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Federal Civil Asset Forfeiture

Civil asset forfeiture is an often-used tool, and a highly controversial one. This is also referred to as "in rem" forfeiture because it's a civil lawsuit against a thing, instead of a person. These cases often have funny-sounding names, like United States v. One BMW, or United States v. $500,000, but as you will quickly recognize and your Federal civil asset forfeiture attorney will clearly explain, these cases aren't funny at all. They're serious cases levied against property the government believes was used in a crime. To contest the forfeiture, you must put in a claim as a "third-party claimant." What's remarkable about these actions is that the government can forfeit property on a lower standard of proof (preponderance of the evidence) without ever actually securing a criminal conviction.

Federal Civil Asset Forfeiture: The Proceedings

Federal civil asset forfeiture proceedings are not part of any criminal case. The United States government files a separate civil lawsuit “in rem” against property itself that it believes was used to commit a crime. Because this has nothing to do with any criminal case, civil asset forfeiture lawsuits can be filed before an indictment, after an indictment, or even if an indictment is never pursued in the first place. By filing a civil lawsuit against property, the government is basically stating that property should be confiscated and that anyone wishing to asset a claim and contest that confiscation should step forward and do so.

These cases are very much like any other civil case. The United States Attorney’s Office is the plaintiff in the case, and they file a complaint that details how certain property is allegedly tied a federal crime. Claimants are required to file a claim and answer the complaint, pursuant to 18 USC 983 and Supplemental Rule G of the Federal Rules of Civil Procedure, within a certain period of time. Then, the case goes through civil discovery and depositions and motions. The Seventh Amendment guarantees a trial by jury where the U.S. Attorney’s Office has to establish the forfeitability of property by a preponderance of the evidence.

Federal Civil Asset Forfeiture: The “Innocent Owner” Defense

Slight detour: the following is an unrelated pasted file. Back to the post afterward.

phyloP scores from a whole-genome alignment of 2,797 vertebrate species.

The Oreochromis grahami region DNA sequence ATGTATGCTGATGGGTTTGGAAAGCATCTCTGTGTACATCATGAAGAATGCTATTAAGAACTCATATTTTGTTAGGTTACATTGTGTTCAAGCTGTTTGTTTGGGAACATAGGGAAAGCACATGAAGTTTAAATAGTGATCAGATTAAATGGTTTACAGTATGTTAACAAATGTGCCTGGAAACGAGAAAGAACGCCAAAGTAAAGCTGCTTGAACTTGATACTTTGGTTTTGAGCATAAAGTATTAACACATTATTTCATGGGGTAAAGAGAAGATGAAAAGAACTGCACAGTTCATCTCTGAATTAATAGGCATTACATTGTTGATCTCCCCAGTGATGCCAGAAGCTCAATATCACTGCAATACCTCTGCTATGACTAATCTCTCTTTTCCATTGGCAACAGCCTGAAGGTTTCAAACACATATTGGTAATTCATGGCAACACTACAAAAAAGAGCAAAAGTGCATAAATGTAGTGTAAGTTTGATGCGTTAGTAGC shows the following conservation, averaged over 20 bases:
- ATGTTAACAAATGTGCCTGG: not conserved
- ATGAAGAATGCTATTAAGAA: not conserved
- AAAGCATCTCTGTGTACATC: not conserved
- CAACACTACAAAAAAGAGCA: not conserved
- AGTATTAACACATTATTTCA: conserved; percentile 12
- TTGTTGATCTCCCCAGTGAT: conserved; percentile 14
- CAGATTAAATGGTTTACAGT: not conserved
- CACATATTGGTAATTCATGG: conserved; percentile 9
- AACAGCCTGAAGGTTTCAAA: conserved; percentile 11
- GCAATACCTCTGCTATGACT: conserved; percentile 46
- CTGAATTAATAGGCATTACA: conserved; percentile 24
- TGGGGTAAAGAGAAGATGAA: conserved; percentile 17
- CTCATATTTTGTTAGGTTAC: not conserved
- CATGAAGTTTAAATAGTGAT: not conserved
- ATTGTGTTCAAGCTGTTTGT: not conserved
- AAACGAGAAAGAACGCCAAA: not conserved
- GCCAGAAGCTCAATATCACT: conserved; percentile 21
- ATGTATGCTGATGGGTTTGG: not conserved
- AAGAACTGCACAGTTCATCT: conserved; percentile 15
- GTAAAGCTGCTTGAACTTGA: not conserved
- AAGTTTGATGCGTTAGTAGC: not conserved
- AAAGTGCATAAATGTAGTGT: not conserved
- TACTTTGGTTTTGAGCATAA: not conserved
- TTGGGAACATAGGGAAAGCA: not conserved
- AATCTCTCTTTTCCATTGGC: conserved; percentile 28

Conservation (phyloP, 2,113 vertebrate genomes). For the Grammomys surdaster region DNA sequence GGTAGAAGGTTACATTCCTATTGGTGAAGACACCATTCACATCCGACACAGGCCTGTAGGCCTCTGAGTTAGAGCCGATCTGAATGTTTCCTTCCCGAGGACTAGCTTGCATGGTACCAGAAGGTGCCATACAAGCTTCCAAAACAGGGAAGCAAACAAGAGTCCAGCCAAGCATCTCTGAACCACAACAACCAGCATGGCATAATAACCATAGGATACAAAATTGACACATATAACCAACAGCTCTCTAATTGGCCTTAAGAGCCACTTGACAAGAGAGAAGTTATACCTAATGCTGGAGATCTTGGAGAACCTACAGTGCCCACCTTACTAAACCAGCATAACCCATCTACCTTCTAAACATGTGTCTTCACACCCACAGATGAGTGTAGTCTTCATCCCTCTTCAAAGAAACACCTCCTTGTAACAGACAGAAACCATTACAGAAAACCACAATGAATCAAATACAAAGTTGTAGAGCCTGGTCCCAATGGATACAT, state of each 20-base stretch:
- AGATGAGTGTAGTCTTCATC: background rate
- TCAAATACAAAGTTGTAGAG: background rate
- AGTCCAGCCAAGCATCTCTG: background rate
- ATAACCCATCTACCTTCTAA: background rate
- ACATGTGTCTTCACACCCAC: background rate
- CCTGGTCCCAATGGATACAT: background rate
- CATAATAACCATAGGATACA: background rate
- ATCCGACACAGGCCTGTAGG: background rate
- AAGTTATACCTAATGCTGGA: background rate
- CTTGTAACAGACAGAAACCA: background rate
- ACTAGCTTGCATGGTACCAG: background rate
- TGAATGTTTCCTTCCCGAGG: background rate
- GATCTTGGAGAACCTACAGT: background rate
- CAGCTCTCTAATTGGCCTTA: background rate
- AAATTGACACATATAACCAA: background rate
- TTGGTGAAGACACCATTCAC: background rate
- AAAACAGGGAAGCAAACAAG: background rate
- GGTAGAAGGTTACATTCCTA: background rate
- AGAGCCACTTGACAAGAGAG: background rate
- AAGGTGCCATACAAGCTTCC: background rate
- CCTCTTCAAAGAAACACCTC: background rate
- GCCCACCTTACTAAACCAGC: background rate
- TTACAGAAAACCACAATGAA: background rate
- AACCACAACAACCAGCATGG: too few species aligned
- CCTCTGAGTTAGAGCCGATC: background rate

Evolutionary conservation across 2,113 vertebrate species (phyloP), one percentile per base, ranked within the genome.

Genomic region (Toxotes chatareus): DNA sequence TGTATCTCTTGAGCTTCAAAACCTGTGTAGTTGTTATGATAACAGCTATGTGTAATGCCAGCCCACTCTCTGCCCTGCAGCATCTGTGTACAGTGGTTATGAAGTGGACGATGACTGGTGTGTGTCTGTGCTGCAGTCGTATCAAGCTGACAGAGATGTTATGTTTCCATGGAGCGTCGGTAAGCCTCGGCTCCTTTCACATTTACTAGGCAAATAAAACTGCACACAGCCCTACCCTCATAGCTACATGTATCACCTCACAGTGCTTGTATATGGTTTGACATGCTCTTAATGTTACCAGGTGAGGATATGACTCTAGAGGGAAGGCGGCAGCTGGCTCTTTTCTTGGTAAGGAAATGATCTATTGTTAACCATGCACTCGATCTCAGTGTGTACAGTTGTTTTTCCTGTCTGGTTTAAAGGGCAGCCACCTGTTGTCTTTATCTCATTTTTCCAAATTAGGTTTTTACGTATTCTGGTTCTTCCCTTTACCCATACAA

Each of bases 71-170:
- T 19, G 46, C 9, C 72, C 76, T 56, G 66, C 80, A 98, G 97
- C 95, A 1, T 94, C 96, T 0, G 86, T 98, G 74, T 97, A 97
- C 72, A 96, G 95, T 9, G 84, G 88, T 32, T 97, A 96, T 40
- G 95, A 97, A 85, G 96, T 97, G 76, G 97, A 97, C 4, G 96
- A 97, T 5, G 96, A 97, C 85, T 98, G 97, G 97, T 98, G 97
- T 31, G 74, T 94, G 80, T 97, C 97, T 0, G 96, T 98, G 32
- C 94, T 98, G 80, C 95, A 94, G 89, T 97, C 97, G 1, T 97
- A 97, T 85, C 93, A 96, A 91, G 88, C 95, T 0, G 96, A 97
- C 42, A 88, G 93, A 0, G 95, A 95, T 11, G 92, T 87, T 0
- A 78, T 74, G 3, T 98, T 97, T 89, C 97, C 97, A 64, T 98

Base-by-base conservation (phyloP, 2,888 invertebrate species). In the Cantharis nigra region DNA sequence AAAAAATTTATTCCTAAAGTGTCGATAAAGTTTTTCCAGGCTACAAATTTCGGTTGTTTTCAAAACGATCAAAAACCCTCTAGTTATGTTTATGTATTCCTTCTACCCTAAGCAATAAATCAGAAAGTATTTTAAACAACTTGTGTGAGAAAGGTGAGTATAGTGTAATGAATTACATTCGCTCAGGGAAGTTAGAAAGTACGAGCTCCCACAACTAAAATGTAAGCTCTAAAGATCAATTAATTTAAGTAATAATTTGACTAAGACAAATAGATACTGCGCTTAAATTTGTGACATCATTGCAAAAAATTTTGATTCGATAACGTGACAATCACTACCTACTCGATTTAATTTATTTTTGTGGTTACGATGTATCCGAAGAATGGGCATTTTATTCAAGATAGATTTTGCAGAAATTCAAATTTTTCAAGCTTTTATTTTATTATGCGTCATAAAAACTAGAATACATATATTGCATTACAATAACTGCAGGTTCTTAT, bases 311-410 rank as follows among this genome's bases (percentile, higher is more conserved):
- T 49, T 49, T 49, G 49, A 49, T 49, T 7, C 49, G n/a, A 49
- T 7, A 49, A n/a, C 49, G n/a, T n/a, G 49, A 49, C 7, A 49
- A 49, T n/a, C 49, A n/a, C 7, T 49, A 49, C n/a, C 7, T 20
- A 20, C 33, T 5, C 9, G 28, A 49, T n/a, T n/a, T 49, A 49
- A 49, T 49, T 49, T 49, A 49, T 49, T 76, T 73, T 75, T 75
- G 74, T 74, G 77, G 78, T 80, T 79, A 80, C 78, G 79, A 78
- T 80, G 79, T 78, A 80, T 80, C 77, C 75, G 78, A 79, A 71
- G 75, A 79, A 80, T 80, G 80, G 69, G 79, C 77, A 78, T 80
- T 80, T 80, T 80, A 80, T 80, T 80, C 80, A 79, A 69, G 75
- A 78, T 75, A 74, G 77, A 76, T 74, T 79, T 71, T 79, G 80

But even if the government wins in establishing that, the case is not over. In order to protect innocent owners of property, those who didn’t know that their property was being used to commit a crime or those who took reasonable steps to stop the illegal use of their property, there is an opportunity to assert the so-called “innocent owner” defense. That defense is codified at 18 USC 983(d). Under that defense, an innocent owner has the burden of showing that he has an ownership interest in the property and that his ownership is innocent.

Under civil forfeiture, unlike criminal forfeiture, the government has to move to confiscate specific property used to commit a crime. It cannot move against substitute assets, and there is no way to get a money judgment against a defendant. If the money that a defendant received as part of a crime is spent, the government cannot just go after non-traceable money.

So, in short, there are many advantages to civil forfeiture for the government, including that the United States Attorney does not need to institute a criminal action and only has to be able to show proof by a preponderance of the evidence that property is forfeitable. However, there are strict filing deadlines for prosecutors dealing with civil forfeiture cases, and the forfeiture is limited to property directly traceable to the alleged offense.

Do not maintain a false sense of security because a Federal civil asset forfeiture case is not a criminal action. Do not be lulled into thinking procedure does not matter. One mistake or misjudgment can mean the difference between losing your property and assets or securing what is rightfully yours. Educate yourself and put your best defense into motion. Let the former prosecutors and asset forfeiture lawyers at Saland Law let their experience, knowledge and advocacy work for you.

Call the Federal asset forfeiture lawyers and former New York City prosecutors at (212) 312-7129 or contact us online today.

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